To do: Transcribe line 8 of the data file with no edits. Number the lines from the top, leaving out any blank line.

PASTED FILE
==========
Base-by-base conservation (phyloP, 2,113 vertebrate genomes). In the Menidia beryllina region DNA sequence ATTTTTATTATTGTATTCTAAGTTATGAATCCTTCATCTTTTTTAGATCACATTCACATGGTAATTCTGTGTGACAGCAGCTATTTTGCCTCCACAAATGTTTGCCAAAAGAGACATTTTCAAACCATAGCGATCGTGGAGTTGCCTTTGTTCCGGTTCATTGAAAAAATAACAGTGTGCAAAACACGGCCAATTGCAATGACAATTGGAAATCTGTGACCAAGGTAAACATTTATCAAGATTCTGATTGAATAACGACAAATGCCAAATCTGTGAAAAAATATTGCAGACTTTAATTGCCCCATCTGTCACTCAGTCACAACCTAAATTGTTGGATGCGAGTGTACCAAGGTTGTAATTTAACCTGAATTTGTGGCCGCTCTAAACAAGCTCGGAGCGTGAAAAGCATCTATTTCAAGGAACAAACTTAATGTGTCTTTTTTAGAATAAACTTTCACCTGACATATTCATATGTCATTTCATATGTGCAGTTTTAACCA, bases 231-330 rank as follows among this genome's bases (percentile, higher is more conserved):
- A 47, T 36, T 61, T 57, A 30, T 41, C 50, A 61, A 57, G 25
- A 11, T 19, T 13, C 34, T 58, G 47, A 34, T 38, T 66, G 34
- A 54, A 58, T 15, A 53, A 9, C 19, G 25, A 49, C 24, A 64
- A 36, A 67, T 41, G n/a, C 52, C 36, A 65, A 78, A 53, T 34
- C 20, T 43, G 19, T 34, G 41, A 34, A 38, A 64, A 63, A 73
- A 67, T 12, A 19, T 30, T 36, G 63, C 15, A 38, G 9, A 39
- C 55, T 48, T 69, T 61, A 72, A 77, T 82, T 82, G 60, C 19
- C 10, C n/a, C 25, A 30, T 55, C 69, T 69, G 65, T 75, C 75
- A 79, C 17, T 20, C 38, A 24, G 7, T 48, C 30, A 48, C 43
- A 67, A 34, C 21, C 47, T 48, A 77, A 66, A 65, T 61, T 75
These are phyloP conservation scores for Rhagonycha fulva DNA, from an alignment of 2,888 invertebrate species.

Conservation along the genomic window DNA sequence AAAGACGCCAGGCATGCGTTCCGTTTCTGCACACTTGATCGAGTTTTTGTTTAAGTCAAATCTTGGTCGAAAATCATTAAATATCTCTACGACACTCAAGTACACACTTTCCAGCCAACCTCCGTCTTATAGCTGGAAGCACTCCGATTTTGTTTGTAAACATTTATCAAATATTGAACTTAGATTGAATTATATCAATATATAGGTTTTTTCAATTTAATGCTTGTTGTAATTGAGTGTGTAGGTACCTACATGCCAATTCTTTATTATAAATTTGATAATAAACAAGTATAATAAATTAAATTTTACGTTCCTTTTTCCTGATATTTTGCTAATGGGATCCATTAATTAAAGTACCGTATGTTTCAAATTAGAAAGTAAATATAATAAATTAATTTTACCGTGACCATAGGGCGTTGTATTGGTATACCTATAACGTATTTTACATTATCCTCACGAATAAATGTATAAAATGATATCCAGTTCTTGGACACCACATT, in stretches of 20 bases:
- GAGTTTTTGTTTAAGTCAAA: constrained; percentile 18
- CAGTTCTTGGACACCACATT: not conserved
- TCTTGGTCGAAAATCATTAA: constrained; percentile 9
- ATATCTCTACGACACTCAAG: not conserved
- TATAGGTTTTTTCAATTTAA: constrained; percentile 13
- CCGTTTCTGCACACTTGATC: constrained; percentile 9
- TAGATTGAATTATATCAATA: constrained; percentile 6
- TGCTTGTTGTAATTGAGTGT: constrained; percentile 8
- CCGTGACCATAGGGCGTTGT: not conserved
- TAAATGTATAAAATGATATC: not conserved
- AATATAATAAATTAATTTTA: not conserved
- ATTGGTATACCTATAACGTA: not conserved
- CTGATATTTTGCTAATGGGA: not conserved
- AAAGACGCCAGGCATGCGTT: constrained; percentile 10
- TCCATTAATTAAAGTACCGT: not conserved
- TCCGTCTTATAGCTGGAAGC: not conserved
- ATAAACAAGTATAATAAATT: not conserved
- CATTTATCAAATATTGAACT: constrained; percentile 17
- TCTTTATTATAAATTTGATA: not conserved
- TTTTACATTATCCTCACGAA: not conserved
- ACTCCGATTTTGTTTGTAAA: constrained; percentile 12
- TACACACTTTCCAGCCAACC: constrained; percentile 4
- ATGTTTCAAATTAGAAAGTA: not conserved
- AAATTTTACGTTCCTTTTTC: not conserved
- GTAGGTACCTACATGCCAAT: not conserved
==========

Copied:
- C 55, T 48, T 69, T 61, A 72, A 77, T 82, T 82, G 60, C 19